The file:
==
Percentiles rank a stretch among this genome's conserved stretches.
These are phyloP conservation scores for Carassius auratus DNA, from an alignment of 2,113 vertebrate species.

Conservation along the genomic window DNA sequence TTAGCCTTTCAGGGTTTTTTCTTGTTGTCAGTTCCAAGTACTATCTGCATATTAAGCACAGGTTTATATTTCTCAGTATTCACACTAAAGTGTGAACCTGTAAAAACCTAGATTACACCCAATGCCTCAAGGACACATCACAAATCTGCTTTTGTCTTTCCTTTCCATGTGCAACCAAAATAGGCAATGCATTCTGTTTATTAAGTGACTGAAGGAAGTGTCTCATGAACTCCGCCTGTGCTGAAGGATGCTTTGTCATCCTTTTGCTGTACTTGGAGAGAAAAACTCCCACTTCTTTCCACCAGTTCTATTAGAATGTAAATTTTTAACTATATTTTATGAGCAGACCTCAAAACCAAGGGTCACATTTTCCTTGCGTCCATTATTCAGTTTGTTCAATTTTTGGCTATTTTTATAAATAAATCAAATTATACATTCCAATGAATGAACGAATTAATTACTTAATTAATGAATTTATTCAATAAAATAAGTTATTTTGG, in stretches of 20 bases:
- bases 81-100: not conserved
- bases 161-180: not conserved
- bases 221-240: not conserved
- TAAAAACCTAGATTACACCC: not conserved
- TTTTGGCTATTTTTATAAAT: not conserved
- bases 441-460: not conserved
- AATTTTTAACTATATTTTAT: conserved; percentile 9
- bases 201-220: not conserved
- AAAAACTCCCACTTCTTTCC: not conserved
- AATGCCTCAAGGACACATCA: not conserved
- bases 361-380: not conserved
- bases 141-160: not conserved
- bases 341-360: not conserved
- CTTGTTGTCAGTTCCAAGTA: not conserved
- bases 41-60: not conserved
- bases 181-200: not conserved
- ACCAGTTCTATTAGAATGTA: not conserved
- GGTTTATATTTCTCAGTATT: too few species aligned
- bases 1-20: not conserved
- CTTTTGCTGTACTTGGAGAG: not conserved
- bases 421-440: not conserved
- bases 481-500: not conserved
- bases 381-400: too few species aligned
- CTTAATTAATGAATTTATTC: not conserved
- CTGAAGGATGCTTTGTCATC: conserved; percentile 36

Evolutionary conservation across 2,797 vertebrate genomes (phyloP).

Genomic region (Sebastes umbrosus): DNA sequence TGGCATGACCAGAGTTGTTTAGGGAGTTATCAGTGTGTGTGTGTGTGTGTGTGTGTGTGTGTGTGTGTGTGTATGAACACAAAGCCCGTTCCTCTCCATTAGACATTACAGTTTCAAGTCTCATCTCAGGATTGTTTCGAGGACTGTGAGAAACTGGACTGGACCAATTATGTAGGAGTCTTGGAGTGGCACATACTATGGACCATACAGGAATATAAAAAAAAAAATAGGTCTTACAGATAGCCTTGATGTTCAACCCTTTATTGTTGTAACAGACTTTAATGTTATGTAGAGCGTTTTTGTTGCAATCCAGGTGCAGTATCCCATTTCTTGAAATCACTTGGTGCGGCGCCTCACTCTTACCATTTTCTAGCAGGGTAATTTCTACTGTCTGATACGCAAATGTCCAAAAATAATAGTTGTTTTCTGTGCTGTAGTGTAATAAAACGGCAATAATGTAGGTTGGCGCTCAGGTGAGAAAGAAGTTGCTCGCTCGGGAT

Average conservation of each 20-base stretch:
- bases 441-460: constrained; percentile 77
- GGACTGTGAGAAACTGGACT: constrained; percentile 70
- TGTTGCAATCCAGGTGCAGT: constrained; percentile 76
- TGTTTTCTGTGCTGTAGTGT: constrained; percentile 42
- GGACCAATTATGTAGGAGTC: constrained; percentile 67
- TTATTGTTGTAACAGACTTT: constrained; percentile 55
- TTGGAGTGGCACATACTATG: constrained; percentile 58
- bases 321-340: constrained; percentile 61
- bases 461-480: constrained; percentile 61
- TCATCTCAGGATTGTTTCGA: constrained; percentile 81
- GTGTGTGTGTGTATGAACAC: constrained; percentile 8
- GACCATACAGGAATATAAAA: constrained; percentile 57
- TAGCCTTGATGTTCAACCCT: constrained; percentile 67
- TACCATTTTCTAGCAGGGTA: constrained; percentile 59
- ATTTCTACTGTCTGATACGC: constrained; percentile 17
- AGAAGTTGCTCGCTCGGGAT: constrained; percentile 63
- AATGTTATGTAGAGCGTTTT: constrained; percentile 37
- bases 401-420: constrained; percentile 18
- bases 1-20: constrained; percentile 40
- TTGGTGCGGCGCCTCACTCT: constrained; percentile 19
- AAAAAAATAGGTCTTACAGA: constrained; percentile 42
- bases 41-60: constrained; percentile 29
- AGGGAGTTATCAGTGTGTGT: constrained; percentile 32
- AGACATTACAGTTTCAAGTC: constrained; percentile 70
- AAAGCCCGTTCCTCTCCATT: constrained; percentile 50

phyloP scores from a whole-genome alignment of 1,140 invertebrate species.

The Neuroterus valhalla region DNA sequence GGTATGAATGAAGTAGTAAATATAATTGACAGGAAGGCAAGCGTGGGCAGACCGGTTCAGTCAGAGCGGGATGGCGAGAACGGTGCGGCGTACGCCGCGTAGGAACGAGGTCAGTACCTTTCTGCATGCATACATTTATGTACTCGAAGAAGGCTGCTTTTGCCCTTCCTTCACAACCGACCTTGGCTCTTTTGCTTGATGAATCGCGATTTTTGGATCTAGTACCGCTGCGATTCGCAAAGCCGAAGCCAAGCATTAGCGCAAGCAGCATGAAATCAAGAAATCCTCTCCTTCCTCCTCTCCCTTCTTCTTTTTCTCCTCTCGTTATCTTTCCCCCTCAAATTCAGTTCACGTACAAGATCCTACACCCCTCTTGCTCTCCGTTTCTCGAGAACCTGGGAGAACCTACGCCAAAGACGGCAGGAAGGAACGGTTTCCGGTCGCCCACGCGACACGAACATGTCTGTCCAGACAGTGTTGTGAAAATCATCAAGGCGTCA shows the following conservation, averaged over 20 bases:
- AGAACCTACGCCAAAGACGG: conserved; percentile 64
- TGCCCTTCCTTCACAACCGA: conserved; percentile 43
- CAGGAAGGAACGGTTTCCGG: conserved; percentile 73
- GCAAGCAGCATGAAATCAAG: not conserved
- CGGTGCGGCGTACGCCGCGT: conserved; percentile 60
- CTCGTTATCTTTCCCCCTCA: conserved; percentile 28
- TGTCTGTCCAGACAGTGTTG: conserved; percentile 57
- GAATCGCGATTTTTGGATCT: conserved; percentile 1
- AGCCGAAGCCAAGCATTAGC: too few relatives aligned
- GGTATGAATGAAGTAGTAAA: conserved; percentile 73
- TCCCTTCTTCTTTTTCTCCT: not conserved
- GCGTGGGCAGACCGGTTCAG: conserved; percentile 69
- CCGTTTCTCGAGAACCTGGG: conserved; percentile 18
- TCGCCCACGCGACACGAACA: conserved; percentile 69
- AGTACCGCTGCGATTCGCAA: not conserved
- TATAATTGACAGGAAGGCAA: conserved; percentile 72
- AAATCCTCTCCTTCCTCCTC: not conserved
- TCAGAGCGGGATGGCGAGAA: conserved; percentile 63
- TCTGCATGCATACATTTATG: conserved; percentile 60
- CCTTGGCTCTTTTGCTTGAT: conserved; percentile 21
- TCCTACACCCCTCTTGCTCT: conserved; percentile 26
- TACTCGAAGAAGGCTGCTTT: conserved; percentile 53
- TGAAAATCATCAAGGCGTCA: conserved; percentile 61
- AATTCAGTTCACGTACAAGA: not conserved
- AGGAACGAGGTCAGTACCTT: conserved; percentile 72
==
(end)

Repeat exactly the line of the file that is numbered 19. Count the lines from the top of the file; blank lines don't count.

- bases 181-200: not conserved